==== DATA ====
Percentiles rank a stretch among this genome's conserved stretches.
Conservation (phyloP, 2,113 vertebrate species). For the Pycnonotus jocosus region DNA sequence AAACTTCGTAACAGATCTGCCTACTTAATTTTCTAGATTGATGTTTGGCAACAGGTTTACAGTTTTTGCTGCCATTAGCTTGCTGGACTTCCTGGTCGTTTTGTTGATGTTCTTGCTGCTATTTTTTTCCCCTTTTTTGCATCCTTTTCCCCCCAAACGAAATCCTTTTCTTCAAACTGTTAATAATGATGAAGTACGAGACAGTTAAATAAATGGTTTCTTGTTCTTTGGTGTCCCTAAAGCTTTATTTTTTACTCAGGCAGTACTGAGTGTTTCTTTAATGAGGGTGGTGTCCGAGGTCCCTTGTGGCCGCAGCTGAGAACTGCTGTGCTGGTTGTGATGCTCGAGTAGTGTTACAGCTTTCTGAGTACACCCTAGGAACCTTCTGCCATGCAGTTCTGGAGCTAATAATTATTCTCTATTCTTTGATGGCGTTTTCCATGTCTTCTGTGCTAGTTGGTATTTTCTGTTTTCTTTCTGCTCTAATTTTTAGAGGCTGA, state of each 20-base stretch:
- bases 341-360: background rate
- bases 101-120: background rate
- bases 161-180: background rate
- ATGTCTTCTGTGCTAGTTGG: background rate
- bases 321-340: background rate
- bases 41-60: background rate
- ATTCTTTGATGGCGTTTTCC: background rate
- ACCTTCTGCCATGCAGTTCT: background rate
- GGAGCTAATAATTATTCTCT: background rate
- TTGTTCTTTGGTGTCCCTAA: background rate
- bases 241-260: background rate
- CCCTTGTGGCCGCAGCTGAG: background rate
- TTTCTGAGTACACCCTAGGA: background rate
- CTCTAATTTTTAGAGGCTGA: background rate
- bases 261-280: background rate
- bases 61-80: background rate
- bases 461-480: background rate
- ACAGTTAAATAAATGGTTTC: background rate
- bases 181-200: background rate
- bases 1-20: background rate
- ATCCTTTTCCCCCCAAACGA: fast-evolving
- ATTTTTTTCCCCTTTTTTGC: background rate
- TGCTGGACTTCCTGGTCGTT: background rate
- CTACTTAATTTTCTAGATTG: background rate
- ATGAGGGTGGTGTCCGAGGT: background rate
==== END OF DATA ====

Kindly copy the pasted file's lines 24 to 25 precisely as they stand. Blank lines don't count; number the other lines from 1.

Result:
- ATTTTTTTCCCCTTTTTTGC: background rate
- TGCTGGACTTCCTGGTCGTT: background rate